In both the first and second embodiments of the array, the buried source / drain can be patterned and implanted prior to forming the surrounding gate insulator and the surrounding gate. FIG. 13L presents one of the finished Fin structures, which includes a drain / source region 1350 and a drain / source region 1351, a recessed gate 1346, and a source / drain region wiring 1349. And have. In such a nano-FinFET, since the W / L ratio can be increased, it is possible to pass a large amount of current compared to the nanowire FET.

The steps shown in FIGS. 11A to 11H, FIGS. 12A to 12L, and FIGS. 13A to 13L can be roughly represented by flow diagrams, and examples thereof are FIGS. 14 and 15. FIG. 14 illustrates a method of forming a tunneling nano-Fin transistor according to various embodiments of the present subject matter. In the illustrated embodiment, at 1452, the nanofin cross-sectional area is formed to be less than or equal to the lithography reference dimension. A channel running in the vertical direction will be determined in the nanofin. The nano-fin can be formed by growing the crystalline nano-fin as shown in FIGS. 12A to 12L, or the crystalline substrate as shown in FIGS. 13A to 13L. Etching may be performed to determine nano-Fin. In 1453, a first source / drain region is created at the bottom end of the column. The first source / drain region has a first conductivity type, for example, a P + region. The formation of the first source / drain region can be performed prior to the formation of the nano fins. In addition, the first source / drain region can be formed after the nanofin is formed. The reason is that the nanofin is so thin that the implanted dopant can completely diffuse below the nanofin. In 1454, a surrounding gate insulator is made around the nanofin, and then a surrounding gate is made around the nanofin with the surrounding gate insulator in between. In 1455, a second source / drain region is formed at the top of the nanofin. The second source / drain region has a second conductivity type (for example, N + ) different from the first conductivity type. The first source / drain region may have the second conductivity type (N + ), and the second source / drain region may have the first conductivity type (P + ). Please keep in mind.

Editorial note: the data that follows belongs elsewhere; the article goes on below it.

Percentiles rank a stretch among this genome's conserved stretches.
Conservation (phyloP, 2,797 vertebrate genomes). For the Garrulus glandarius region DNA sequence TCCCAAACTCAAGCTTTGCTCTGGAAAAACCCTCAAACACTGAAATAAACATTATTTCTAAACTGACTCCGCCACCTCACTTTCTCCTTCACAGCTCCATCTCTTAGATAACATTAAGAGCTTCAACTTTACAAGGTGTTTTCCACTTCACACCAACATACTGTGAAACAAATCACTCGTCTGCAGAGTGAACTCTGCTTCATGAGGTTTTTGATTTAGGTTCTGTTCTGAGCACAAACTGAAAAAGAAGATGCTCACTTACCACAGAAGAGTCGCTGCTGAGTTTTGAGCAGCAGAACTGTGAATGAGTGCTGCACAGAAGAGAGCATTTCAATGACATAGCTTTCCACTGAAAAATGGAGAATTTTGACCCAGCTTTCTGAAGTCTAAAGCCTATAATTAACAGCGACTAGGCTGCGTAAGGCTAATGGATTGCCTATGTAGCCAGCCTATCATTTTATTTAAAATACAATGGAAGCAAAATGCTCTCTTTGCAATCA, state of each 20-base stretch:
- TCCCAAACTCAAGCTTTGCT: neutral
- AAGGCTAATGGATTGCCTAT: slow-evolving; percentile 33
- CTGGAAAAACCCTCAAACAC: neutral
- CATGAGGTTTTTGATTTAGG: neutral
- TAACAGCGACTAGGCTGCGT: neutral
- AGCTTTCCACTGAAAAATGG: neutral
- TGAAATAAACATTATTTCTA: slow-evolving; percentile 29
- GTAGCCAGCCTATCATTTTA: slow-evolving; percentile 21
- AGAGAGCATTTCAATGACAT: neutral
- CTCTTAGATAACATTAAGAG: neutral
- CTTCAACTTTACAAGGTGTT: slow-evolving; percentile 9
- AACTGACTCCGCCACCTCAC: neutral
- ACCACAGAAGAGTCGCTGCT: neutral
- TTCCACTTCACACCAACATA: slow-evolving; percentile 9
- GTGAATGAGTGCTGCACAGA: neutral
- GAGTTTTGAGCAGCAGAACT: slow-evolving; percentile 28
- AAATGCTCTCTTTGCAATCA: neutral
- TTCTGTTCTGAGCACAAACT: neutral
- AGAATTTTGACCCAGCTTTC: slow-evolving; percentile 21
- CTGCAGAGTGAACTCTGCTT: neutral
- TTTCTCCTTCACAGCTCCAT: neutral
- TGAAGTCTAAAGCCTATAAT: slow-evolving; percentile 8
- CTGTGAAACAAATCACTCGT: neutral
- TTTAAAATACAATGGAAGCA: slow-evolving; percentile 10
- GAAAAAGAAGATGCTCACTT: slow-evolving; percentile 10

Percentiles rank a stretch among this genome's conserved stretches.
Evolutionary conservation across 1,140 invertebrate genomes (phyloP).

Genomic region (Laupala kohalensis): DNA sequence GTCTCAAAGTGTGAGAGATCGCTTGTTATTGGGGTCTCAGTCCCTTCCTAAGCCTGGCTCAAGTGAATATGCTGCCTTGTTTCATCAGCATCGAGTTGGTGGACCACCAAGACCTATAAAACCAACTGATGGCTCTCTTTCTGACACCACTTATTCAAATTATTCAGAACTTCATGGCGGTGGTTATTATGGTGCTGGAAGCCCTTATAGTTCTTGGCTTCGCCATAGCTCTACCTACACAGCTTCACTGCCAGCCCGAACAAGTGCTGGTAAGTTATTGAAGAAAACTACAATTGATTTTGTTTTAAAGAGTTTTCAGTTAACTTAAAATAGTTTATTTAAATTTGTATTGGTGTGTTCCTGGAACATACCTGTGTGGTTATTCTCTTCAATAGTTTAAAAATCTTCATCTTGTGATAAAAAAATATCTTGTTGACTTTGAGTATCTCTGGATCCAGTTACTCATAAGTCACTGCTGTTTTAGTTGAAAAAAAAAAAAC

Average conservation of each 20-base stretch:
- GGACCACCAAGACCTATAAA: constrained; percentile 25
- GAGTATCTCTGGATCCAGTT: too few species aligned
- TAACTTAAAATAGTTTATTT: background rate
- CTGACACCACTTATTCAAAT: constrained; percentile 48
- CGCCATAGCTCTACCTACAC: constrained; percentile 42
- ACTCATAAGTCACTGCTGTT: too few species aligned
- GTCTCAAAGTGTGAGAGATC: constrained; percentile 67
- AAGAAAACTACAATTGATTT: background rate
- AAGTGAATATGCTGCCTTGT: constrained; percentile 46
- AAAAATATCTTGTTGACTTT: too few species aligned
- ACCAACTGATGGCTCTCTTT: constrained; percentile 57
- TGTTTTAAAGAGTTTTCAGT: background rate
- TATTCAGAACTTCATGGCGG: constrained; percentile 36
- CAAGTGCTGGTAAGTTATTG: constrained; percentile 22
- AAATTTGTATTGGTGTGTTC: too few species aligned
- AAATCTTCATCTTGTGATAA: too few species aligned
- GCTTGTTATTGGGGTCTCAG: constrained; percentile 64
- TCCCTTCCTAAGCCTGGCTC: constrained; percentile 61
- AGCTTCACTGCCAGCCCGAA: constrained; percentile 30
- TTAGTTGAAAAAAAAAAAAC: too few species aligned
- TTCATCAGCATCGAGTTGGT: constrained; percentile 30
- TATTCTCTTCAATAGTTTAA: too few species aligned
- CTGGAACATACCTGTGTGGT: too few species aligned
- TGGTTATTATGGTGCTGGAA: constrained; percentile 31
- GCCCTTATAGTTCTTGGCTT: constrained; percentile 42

FIG. 15 illustrates a method for growing a transistor body below a lithographic reference dimension for a tunneling transistor according to various embodiments of the present subject matter. In 1556, a crystalline column is grown from an amorphous semiconductor on a substrate so that its cross-sectional area is less than or equal to a lithography reference dimension. A channel running in the vertical direction will be defined in the crystalline column. The pillars may be nanowires as shown in FIGS. 11A to 11H, or nanofins as shown in FIGS. 12A to 12L. In 1557, a first source / drain region is created at the bottom end of the column. The first source / drain region has a first conductivity type, for example, a P + region. The formation of the first source / drain region can be performed prior to the formation of the crystalline column. In addition, the first source / drain region can be formed after the formation of the crystalline column. The reason is that the column is so thin that the implanted dopant can completely diffuse below the column. In 1558, a surrounding gate insulator is made around a pillar and then a surrounding gate is made around the pillar with the surrounding gate insulator in between. In 1559, a second source / drain region is formed at the top end of the column. The second source / drain region has a second conductivity type (for example, N + ) different from the first conductivity type. The first source / drain region may have the second conductivity type (N + ), and the second source / drain region may have the first conductivity type (P + ). Please keep in mind. A single transistor or transistor array is formed.

[Nano Fin array]
FIG. 16 is a top view layout of nanofins for an array of tunneling nanofin transistors according to various embodiments. In this figure, the sidewall spacer 1660